If you’re having troubles with your doctor, employer or their insurance company about your occupational injury, you may want to bring in a qualified Washington L&I attorney to help get what you rightfully deserve. However, you may be wondering how much a good lawyer costs – which is reasonable because it won’t make sense to break your bank for that.
The short answer is lawyers charge differently based on a range of factors, including:
- How much they bill for their time
- How long your case takes
- Whether you can collect the amount and benefits
- The amount of legal costs involved with negotiating a settlement or representing your case before Washington workers’ compensation administrative board.
Workers’ compensation lawyers will either charge an hourly rate or a contingency fee. But you should note that these two systems are entirely different. Lawyers who ask for a contingency fee get their pay from your settlement. Meaning, they only get paid when you win, while those who charge an hourly rate want to pay by the hour regardless of the outcome of your case.
Either way, it is critical for you to understand the billing details and how much you will pay for the legal services. Please note that you can only negotiate the billing arrangement before hiring a lawyer, not after.
Most workers’ compensation attorneys in Washington work on a contingency fee basis because it offers many benefits, including
- You won’t need to pay the money beforehand
- You don’t pay anything if the lawyer is unable to secure an award or settlement for you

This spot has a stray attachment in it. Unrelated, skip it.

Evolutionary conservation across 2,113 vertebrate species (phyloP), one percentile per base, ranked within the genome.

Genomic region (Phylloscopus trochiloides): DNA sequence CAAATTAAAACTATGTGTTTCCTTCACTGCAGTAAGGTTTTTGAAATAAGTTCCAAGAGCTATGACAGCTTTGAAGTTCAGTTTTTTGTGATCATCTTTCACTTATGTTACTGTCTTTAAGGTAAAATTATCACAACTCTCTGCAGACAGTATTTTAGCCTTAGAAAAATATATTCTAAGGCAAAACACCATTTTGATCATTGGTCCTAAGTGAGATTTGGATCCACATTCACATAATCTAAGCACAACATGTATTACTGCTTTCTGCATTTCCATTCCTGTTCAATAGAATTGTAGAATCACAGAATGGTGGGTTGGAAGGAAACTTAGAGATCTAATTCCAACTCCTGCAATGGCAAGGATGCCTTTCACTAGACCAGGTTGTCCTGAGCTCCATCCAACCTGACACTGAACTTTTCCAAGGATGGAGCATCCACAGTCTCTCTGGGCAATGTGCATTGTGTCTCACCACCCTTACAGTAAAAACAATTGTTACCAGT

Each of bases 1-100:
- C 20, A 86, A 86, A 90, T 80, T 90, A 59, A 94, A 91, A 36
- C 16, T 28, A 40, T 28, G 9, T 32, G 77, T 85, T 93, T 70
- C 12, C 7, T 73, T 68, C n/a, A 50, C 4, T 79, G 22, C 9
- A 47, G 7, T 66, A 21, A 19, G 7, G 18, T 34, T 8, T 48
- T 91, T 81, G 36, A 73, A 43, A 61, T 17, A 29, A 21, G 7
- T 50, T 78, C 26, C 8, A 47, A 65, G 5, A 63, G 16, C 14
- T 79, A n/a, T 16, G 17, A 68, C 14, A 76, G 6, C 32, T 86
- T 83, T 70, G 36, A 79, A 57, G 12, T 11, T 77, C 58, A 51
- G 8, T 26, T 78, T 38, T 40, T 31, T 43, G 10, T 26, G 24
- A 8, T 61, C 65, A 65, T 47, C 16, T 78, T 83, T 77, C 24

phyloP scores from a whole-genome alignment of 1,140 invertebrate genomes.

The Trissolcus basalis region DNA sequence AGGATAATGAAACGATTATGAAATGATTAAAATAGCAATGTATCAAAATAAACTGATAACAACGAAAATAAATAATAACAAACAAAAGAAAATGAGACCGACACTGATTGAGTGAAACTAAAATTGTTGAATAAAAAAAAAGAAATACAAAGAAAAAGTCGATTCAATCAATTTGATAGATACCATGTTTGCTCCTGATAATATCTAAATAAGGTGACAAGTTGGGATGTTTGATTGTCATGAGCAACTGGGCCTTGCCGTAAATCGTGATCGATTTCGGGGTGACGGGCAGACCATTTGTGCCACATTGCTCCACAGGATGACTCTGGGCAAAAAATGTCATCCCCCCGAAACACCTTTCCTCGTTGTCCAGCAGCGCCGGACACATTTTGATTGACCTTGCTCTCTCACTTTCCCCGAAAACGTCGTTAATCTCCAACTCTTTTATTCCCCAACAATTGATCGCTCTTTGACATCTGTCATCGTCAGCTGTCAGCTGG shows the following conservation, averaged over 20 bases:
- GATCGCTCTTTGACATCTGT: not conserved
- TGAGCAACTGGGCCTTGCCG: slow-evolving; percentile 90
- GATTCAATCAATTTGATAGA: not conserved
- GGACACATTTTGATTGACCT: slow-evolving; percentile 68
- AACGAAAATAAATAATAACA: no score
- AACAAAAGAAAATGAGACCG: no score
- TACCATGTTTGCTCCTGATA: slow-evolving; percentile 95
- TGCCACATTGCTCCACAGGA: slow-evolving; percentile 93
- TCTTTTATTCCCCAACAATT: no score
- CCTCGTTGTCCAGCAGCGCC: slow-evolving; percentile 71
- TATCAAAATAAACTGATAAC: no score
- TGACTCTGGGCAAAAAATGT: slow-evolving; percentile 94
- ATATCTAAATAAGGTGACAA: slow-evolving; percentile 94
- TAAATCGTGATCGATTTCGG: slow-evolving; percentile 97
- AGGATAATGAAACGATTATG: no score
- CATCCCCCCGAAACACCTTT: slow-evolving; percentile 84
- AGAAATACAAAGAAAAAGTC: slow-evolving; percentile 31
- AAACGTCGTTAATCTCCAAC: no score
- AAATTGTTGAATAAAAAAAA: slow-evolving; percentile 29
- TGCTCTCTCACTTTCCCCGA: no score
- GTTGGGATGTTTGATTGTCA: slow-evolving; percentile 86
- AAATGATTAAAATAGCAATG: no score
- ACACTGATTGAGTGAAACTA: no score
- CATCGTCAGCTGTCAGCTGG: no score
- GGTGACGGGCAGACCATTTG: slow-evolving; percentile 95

- Your attorney is financially motivated to get the highest award or settlement possible
The only problem with hiring a lawyer on a contingency basis is that of your lawsuit is settled quickly; you may feel as though your attorney didn’t deserve the entire paycheck.
A contingency fee means the lawyer gets a percentage of the amount of workers’ compensation benefits you get if you emerge victoriously. (The exact percentage that these lawyers charge may vary from one law firm to the next. So, if the lawyer doesn’t successfully win the case for you, they do not get any compensation. But they may still need you to cater for the costs incurred during the representation, like copy costs, filing fees among other charges.
Hourly rate is not a very common payment method in personal injury cases as it is in divorce and business law, reason being, many injured individuals need money as they await their benefits. Besides their injuries and disability may hinder them from proving for their loved ones and the medical expenses could be accumulating.
If you hire a lawyer for an hourly rate, you are likely going to pay a retainer, which serves as the deposit. You also may have to pay monthly legal fees along with other legal expenses like photocopying costs and filing fees.
Finding a lawyer who’s willing to represent you on contingency is a great idea. Hourly rates only mean that your case isn’t as strong, and the lawyers do not want to risk wasting their time and resources on it.